Craft Brew Alliance made good on last week’s promise to revisit its brewpub strategy, yesterday announcing plans to shift away from a restaurant-focused brewpub model at the Widmer Brothers brewery in Portland, Oregon.
In a post on the brand’s Facebook page, CBA said it would eliminate its full-service kitchen to make way for expanded small-batch brewing capabilities inside of a recently built 10-barrel innovation brewery that opened about 15 months ago.
Speaking to Brewbound, Derek Hahm, CBA’s vice president of sales and brewpubs, said the move would impact at least half of the 40 employees who worked at the Widmer brewpub.
“The number is still moving, but we will need about 10-15 people to stay on for the new concept,” he said.
Brewpub employees were notified of the decision to move away from food sales as a focus of the retail establishment on Sunday, he added.
The decision comes as foot traffic to its pubs has declined and as labor costs have risen, Hahm said.
It’s also the fourth time since 2014 that CBA has altered its strategy for the location, which opened in 1996. Last August, the company moved its pilot brewing operations into a space behind the pub, and built a fishbowl-style viewing window so patrons could watch the brewing process. In 2015, the company began altering its menu to reflect more modern dining trends, and in 2014 it remodeled the location to include more draft handles and a new seating configuration.
But none of those changes could reverse declining brewpub sales, which were down 4.9 percent through the first nine months of 2017.
“It’s been hard,” Hahm said of finding the right formula. “The marketplace is inundated with brewery taprooms, and the restaurant business is taking a hit. Minimum wage is increasing, guest counts are declining and the cost of goods and what goes into running restaurant is increasing.”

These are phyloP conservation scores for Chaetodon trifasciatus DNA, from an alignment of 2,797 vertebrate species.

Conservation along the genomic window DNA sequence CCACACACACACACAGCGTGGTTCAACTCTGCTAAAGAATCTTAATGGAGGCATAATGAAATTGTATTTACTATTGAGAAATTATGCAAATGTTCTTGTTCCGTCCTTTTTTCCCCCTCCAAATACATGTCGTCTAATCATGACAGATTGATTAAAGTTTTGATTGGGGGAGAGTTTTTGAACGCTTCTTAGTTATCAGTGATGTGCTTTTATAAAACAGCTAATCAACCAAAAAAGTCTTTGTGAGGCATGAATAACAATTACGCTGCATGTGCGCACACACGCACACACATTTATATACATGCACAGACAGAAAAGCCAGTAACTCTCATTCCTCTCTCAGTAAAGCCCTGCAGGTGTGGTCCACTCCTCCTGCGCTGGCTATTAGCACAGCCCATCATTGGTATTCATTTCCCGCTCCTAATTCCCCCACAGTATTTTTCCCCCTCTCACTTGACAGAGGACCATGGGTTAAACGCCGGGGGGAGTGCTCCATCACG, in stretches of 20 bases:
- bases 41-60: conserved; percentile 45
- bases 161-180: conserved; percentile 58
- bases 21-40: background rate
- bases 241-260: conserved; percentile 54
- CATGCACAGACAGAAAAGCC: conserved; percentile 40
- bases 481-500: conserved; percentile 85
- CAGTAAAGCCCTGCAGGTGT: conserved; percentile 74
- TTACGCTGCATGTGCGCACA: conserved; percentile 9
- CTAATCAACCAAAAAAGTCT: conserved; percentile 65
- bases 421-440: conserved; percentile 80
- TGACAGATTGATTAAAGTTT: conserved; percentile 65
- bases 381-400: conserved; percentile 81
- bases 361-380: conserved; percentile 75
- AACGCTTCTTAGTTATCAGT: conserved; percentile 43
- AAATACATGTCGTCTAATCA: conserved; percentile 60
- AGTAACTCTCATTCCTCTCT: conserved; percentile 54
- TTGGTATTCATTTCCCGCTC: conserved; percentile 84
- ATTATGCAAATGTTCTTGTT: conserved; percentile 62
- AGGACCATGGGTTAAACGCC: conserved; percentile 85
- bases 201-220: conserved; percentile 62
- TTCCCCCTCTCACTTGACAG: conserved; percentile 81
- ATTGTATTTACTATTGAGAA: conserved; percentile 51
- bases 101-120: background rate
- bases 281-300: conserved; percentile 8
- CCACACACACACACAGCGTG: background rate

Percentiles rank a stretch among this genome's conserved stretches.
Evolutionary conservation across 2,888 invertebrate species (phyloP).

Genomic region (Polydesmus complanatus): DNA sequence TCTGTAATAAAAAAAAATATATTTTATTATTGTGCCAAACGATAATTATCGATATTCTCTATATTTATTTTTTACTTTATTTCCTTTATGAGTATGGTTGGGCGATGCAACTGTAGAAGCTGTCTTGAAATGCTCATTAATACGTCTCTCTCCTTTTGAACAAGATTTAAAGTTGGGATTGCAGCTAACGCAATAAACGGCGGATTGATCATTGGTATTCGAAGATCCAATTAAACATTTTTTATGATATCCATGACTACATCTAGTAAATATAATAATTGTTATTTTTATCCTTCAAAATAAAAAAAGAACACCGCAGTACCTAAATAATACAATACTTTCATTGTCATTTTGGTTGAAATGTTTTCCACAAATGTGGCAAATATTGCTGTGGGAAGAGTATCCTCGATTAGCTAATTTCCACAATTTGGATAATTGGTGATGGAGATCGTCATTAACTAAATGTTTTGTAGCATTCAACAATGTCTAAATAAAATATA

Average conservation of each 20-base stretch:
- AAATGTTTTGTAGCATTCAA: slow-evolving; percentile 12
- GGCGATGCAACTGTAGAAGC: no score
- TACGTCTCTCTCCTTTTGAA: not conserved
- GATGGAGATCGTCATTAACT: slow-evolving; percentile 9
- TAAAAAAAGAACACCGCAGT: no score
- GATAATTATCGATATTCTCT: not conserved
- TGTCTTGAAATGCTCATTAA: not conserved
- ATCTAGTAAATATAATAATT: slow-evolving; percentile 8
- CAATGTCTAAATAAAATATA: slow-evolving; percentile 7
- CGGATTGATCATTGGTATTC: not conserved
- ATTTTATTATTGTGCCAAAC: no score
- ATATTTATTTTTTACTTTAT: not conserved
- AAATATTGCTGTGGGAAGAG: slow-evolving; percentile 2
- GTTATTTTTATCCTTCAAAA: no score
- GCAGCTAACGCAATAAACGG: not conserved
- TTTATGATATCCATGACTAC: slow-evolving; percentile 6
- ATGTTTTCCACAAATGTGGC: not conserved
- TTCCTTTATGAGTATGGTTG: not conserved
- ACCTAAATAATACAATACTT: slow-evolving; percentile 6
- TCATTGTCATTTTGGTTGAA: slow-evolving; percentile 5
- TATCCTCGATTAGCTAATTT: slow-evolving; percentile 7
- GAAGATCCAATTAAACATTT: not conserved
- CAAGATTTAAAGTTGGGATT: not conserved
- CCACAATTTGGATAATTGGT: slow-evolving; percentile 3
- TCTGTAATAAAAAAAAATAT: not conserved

Pressed on why CBA didn’t cut out food sales sooner, chief marketing officer Ken Kunze said an ongoing capacity expansion effort in Portland, coupled with projects in Hawaii, where it is building a new Kona Brewing facility, and in Seattle, where it recently opened the Redhook Brewlab, limited what the company was able to execute.
“We tried making some different changes to keep moving while staying focused on the beer,” he said. “The food for us, in Portland, is playing less and less of a role. We are trying to reorient what we do for consumers, and in some ways food was getting in the way of that.”
The pub will still serve “light snacks,” according to Hahm, but refocus its efforts on providing customers with more of a “tasting room” experience that “connects better to the brand and the community.”
“The plan is to open up the pilot brewery, so it is not behind the glass or a wall,” Hahm said. “We will also be moving our retail store, adding a barrel room and elevating our tours.”
CBA is also looking into the feasibility of packaging small-batch beers for expanded distribution outside of the taproom, Hahm added.
The exact cost of the remodel is not yet known, but the company expects to construction to be complete by the second quarter of 2018.
CBA has no immediate plans to shift away from food sales at its Portsmouth, New Hampshire, brewery location, Hahm added, and it will continue to operate a brewpub at its Woodinville, Washington brewery that ceased brewing operations in July and is currently for sale.